Like What You Like or Like What Others Like? Conformity and Peer Effects on Facebook. Johan Egebark and Mathias Ekström - PDF

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IFN Working Paper No. 886, 2011 Like What You Like or Like What Others Like? Conformity and Peer Effects on Facebook Johan Egebark and Mathias Ekström Research Institute of Industrial Economics P.O. Box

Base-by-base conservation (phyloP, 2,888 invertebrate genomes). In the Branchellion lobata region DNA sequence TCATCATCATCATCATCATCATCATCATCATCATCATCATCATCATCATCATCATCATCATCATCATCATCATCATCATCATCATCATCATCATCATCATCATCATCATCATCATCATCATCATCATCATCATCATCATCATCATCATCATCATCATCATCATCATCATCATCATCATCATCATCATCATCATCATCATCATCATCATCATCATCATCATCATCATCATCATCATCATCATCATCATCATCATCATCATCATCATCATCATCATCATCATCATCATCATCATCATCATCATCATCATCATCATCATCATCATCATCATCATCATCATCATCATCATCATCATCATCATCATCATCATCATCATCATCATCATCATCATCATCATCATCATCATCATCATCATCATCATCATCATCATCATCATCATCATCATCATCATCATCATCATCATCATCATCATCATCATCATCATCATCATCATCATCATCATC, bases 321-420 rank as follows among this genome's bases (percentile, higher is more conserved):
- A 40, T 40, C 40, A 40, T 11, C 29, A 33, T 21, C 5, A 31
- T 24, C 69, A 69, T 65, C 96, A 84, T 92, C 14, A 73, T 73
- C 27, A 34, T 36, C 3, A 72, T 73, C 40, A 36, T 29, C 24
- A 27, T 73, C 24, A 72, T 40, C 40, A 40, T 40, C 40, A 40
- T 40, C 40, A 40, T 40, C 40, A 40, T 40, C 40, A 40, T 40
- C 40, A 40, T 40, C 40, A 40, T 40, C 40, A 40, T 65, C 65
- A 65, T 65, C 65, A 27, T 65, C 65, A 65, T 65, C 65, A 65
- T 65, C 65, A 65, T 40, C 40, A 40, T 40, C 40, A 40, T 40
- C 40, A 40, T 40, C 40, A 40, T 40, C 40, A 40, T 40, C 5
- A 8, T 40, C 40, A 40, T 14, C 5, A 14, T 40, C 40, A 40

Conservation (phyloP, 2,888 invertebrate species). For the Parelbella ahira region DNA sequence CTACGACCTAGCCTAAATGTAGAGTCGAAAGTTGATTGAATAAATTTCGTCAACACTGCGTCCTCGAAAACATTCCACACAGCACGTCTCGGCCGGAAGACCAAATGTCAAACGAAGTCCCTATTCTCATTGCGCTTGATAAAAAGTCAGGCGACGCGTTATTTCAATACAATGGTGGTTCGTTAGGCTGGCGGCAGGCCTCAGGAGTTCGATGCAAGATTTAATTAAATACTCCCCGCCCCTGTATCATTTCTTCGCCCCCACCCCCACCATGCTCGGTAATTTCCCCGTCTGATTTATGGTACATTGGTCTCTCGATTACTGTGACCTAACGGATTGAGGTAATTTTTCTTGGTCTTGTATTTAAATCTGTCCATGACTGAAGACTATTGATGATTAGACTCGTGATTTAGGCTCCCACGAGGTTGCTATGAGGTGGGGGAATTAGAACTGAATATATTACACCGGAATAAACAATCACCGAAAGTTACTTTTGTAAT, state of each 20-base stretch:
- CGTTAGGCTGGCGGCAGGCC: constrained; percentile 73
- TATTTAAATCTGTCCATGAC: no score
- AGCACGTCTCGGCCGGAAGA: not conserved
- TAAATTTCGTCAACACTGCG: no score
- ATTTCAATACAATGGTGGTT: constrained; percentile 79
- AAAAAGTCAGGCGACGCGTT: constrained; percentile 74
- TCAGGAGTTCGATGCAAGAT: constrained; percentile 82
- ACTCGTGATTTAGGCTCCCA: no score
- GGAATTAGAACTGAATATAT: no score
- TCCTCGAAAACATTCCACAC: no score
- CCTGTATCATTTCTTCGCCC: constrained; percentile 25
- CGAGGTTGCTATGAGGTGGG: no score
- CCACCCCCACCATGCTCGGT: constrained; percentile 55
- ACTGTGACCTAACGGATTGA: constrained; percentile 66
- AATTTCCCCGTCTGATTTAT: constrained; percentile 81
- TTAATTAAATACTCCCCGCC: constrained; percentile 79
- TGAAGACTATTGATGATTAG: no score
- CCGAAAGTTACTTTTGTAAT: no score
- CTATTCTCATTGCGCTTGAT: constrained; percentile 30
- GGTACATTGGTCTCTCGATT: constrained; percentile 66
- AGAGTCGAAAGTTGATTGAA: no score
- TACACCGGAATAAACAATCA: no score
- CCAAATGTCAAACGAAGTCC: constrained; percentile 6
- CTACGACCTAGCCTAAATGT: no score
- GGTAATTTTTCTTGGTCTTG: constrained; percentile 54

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IFN Working Paper No. 886, 2011 Like What You Like or Like What Others Like? Conformity and Peer Effects on Facebook Johan Egebark and Mathias Ekström Research Institute of Industrial Economics P.O. Box SE Stockholm, Sweden Like What You Like or Like What Others Like? -Conformity and Peer Effects on Facebook Johan Egebark and Mathias Ekström October 14, 2011 Abstract Users of the social networking service Facebook have the possibility to post status updates for their friends to read. In turn, friends may react to these short messages by writing comments or by pressing a Like button to show their appreciation. Making use of five Swedish accounts, we set up a natural field experiment to study whether users are more prone to Like an update if someone else has done so before. We distinguish between three different treatment conditions: (i) one unknown user Likes the update, (ii) three unknown users Like the update and (iii) one peer Likes the update. Whereas the first condition had no effect, both the second and the third increased the probability to express a positive opinion by a factor of two or more, suggesting that both number of predecessors and social proximity matters. We identify three reasonable explanations for the observed herding behavior and isolate conformity as the primary mechanism in our experiment. Key words: Herding Behavior; Conformity; Peer Effects; Field Experiment JEL classification: A14; C93; D03; D83 1 Introduction Whenever a new trend arises be it within fashion, on product markets or even in politics it is relevant to ask if the popularity is explained by better quality or if it simply reflects a desire people have to do what everyone else does. The latter supposition, if true, has wide implications since it could explain, among other things, the formation of asset bubbles and dramatic shifts in voting Egebark: Department of Economics, Stockholm University and the Research Institute of Industrial Economics (IFN). Ekström: Department of Economics, Stockholm University. Acknowledgements: First we want to thank the Facebook users who made this experiment possible. We also want to express our gratitude to Pamela Campa, Stefano DellaVigna, Peter Fredriksson, Patricia Funk, Magnus Johannesson, Niklas Kaunitz, Erik Lindqvist, Martin Olsson and Robert Östling, as well as participants at the ESA Annual Meeting in Chicago 2011 and the National Conference of Swedish Economists in Uppsala 2011, for helpful discussions and valuable comments. Financial support from the Jan Wallander and Tom Hedelius Foundation is gratefully acknowledged. All remaining errors are our own. 1 behavior. Unfortunately, identifying herding behavior is by its nature difficult and hence we know little about the importance of this phenomenon. In this paper, we use the world s leading social networking service, Facebook, to study herding. Each Facebook user has a network of friends with whom he or she may easily interact through several different channels, e.g., by mailing, chatting or uploading photos or links. The most popular feature allows users to post status updates for friends to read; in turn, friends may react to these short messages by writing their own comments or by pressing a Like button to show they enjoyed reading it. We set up a natural field experiment to study whether users are more willing to Like an update if someone else has done so before. Making use of five Swedish users actual accounts, we create 44 updates in total during a seven month period. 1 For every new update, we randomly assign our user s friends into either a treatment or a control group; hence, while both groups are exposed to identical status updates, treated individuals see the update after someone (controlled by us) has Liked it whereas individuals in the control group see it without anyone doing so. We separate between three different treatment conditions: (i) one unknown user Likes the update, (ii) three unknown users Like the update and (iii) one peer Likes the update. Our motivation for altering treatments is that it enables us to study whether the number of previous opinions as well as social proximity matters. 2 The result from this exercise is striking: whereas the first treatment condition left subjects unaffected, both the second and the third more than doubled the probability of Liking an update, and these effects are statistically significant. We argue that conformity explains the behavior we observe in our experiment. Economists have defined conformity as an intrinsic taste to follow others (Goeree and Yariv, 2010), driven by factors such as popularity, esteem and respect (Bernheim, 1994). As Bernheim s model suggests, actions that are publicly observable signal predispositions and therefore affect status. Hence, if status concerns are sufficiently important to individuals, they will deviate from self-serving preferences and conform. 3 For many reasons, Facebook constitutes an environment where conformity potentially would occur. First it provides high visibility at any given time, a large number of users observe each other s actions allowing signaling to occur. Second, much of the activity on the website revolves around expressing attitudes and beliefs which are likely to be important for projecting status. Third, since there is no obvious way for users to disagree once a norm is established (i.e., no dislike option exist), conformity pressure is unlikely to weaken over time. Besides conformity, herding has been explained by: (i) correlated preferences, (ii) payoff externalities, (iii) limited attention and (iv) observational learning. We eliminate correlated effects due to the random assignment into treatment and control groups (see discussion in Cai et al., 2009). 1 The experiment took place between May and October The accounts we used were not created for the purpose of the experiment but rather borrowed from existing users. 2 Social impact theory developed in Latané (1981) lists three important factors determining the size of social influence: strength, immediacy and number. Moreover, previous findings from social psychology show that the more unanimous predecessors are, the more likely it is that subsequent decision-makers follow suit (Asch, 1955). Finally, there is convincing evidence that peers can play an important role in determining behavior (see e.g., Bandiera et al., 2005; Mas and Moretti, 2009; Sacerdote, 2001; Kremer and Levy, 2008). 3 Of course, people may also be inclined to express their independence by choosing a less popular option. Evidence of such behavior is found in Ariely and Levav (2000), Corazzini and Greiner (2007) and Weizsacker (2010). 2 Payoff externalities cause herding when each agent s actions affect other agents payoffs in such a way that an equilibrium arises. One typical example is right-hand (or left-hand) traffic. This explanation can also be ruled out as there is no reason for supposing such payoffs arise in our setting (the absence of any equilibrium in type or number of responses in our experiment as well as on Facebook in general speaks against this explanation). Arguably the other two mechanisms are more relevant in our experiment and we therefore address them in more detail. Limited attention is relevant in situations where agents make an optimal choice after delimiting the choice set (Huberman and Regev, 2001; Barber and Odean, 2008; Ariely and Simonsohn, 2008; DellaVigna and Pollet, 2009). We consider two cases saliency and searching. Status updates on Facebook that someone has responded to may be more salient because of their altered physical appearance (a blue rectangular area is added beneath the update). 4 Consequently, updates in treatment groups may have a higher probability of being read and this in turn could translate into more responses. However, the three treatment conditions we use affect the saliency of updates identically and since there is no treatment effect for one of the conditions, saliency cannot explain our results. Searching, on the other hand, would be an appropriate explanation if users want to save time or effort by looking for previous responses in order to find the best status updates quickly. Such screening will again increase the reading probability for updates in treatment groups, but since response behavior should be unaffected, we expect a treatment effect for both types of responses (Likes and comments). It turns out comments are unaffected in all of our treatment conditions and thus there is little support for the searching mechanism either. Observational learning models fit situations where successors follow those who are believed to be better informed because this constitutes a best response. 5 The key assumption is that agents obtain information by observing each other s actions and this in turn helps them maximize intrinsic utility (for theoretical studies, see Banerjee, 1992 and Bikhchandani et al., 1992; for empirical evidence, see e.g., Anderson and Holt, 1997 and Alevy et al., 2007). We argue that in our setting, where subjects choose whether to Like a status update or not, observational learning is unlikely to exist. The obvious reason being that choices in our experiment are made after subjects have experienced the product and have been able to evaluate it against comparable alternatives. In essence, people have all the tools required to make a private quality assessment instantly without the need for information signals. Although we are unable to directly address this channel, we present findings which support this argument. Our study is related to two different strands of literature within the economics discipline. On the one hand, we build on a growing body of experimental studies on herding behavior in different real-life settings, on the other, we tie in with the peer-effect literature. Cialdini et al. (1990), Goldstein et al. (2008), Ayres et al. (2009) and Chen et al. (2010) all study 4 The term saliency comes from neuroscience. The saliency of an item is the quality by which it stands out relative to its neighbors. 5 Note the difference between limited attention and observational learning. The former refers to a situation where subjects are certain of the quality of an update after reading it but use some (conscious or subconscious) rule to shrink the choice set. The latter, on the other hand, is relevant if subjects, after reading an update, are unsure of its quality. 3 decisions related to public goods (littering, resource usage and contributions to an online community). Hence, the effects found could be explained by either conformity or conditional cooperation, or both. Salganik et al. (2006) set up an artificial online music market and show that previous downloads positively affect an individual s tendency to download a specific song. The effect is mainly driven by the fact that frequently downloaded songs are listed higher up on the website, i.e., are more salient. When position is independent of number of downloads, the effect is weaker, suggesting that limited attention is the prime explanation for their results. Cai et al. (2009) vary information on menus in a Chinese restaurant chain to separate observational learning from saliency. Since there is an effect on demand when the five most popular dishes are displayed but not when five randomly dishes are highlighted, the authors interpret the results in favor of observational learning. Martin and Randal (2008) varies the amount of money (and mixture of coins and bills) in a transparent box, used to collect voluntary visiting fees in an art gallery, to analyze how visitors contributions are affected. However, no attempt is made to distinguish between different explanations. What separates our study is that we exploit a situation without payoff equilibria and where observational learning is negligible. Since status concerns are likely to be important, our focus is on conformity and how conformity pressures forms attitudes and beliefs. The research on peer effects has found that peers may play an important role in affecting for example productivity at work (Bandiera et al., 2005 and Mas and Moretti, 2009) and savings decisions (Duflo and Saez, 2002, 2003). We show that social proximity is also important when it comes to expressing conforming preferences. Moreover, contrary to many previous studies, we offer a precise definition of what we mean by a peer; rather than just saying he or she is a colleague or a roommate, we use the degree centrality condition. 6 This means we are able to explicitly study the role of what can be seen as a central person in a network of friends. In a broader sense, this study is motivated by a growing interest in social interactions within economics. Starting with Becker s (1974) critique of traditional economic theory for neglecting the importance of social interactions, researchers have long tried to gain further insights into this aspect of human life. According to Manski (2000), theorist s have succeeded quite well whereas empirical research is lagging behind, mostly because identification generally has been too challenging. Manski s main conclusion is that more knowledge would be gained with well-designed experiments in controlled environments (Soetevent, 2006, concludes with a similar argument). Our hope is that this study will increase our understanding of herding behavior in general and conformity in particular, and encourage further research on these and other related topics. The paper evolves as follows. Section 2 describes Facebook while section 3 presents the experimental design. Section 4 and 5 summarizes the data and presents the main findings. In Section 6 we discuss our results in a broader context and section 7 concludes. 6 AseminalpaperondifferentcentralityconditionsisFreeman(1979). 4 2 About Facebook Facebook is the leading social networking site. 7 The largest countries according to number of total users are the US (150 million), Indonesia (34 million) and the UK (28 million). Sweden has around 4 million users meaning penetration is about the same as in North America (somewhere between percent). 8 Currently, the website is the second most visited of all and it has attracted increasing attention as a marketing channel both within politics and the corporate environment. The company s own statistics report that the average user has 130 friends, spends over one day per month on Facebook and creates 90 pieces of content each month (e.g., links, blog posts, notes and photo albums). Moreover, 50 percent of what Facebook defines as active users log on to the website in any given day. Ultimately, Facebook is an arena for people who seek to interact with their network of friends. Other users are added to your network when they accept your Friend Request. Once you have become friends you may visit each other s profiles and can easily interact through different channels, e.g. by mailing, chatting or uploading photos or links. The most popular feature, Status, allows users to inform their friends of their whereabouts and actions in status updates. These short messages are made visible to friends on the News Feed which displays updates as Most Recent or as Top News. 9 Immediately after it has been posted, friends may react to a status update either by writing their own comments or by pressing a Like button to show their appreciation. Both types of responses show up together with the update and are thus clearly visible to the user who wrote the update and his or her network of friends. A status update is limited to 420 characters (including spaces), which means they are typically short, in most cases one sentence. Moreover, a majority of updates are current they reveal for example what the user is doing right now or where he or she is which means any reactions from friends are unlikely to show up after more than one or two days (the fact that none of the updates we used in the experiment generated any response after 20 hours confirms this). The Like button was introduced in February 2009 and quickly became a widely popular way for users to express positive opinions about shared content. Facebook s own description of how this feature works is as follows: We ve just introduced an easy way to tell friends that you like what they re sharing 7 comscore reports the website attracted 130 million unique visitors in May 2010 and Goldman Sachs estimates the website has more than 600 million users in total as of January The exact numbers varies depending on source. Figures reported here are from CheckFacebook.com which, although not affiliated with Facebook, claims to use data from its advertising tool. 9 When we ran the experiment in 2010, users could choose between the alternative views themselves and easily change between them (see Figure 5 in the Appendix). Moreover, according to Facebook, the Top News algorithm was based on how many friends are commenting on a certain piece of content, who posted the content, and what type of content it is (e.g. photo, video, or status update) (see This means the number of Likes did not determine if a status update appeared on Top News or not. During the experiment, we confirmed that this was the case. In light of this, it should be mentioned that Facebook continuously changes the interface of the website (arguably in order to develop and improve its functionality). A major change occurred in September 2011 which altered the way the News Feed presents information. This means there are some discrepancies between the presentation of Facebook in this paper (which is based on how things were in 2010) and its current format. Importantly, no major changes were made during the experimental period in on Facebook with one easy click. Wherever you can add a comment on your friends content, you ll also have the option to click Like to tell your friends exactly that: I like this. Leah Pearlman, The Facebook Blog We include a print screen in the Appendix to show the way the News Feed presents recent status updates in reverse chronological order (Figure 5). As seen in this figure, the first update has no responses while the second has received a comment and the third a Like. 3 The Experiment Posting a status update on Facebook usually means all of your friends can see it. However, each user has the possibility to control who sees a specific update through privacy settings. Thus, if users wish, they can create a subset of friends, e.g., family members or close friends, and write the message to this group only. We use this feature in our experiment since it allows us to post identical status updates, simultaneously, to different groups in our case treatment and control groups. Importantly, members of a group can only follow the communication within the specific group and this communication is displayed as normal to the selected members. Hence, we do not worry that subjects perceive the status updates we post within the experiment differently from the ordinary stream of information on the News Feed. We post 44 status updates in total during a seven month period using five Swedish Facebook accounts. 10 Table 1 briefly describes the six steps we go through each time we post an update (every time we execute the process, we use one account which means the 44 updates are distributed over the five accounts). We do not want updates to stand out but rather be a natural part of the ongoing communication on the website. Therefore, in the first step, we ask one of our five users to text his or her status update to us whenever we decide it is time. 11 From the list of examples given in Table 7 in the Appendix, we see that updates are trivial in the sense that they are short, easy to interpret and do not say anything which could be perceived as sensitive, such as political opinions or religious views. 12 In the second step, after receiving the content for a status update, we randomly draw one of three types of treatment conditions: (i) on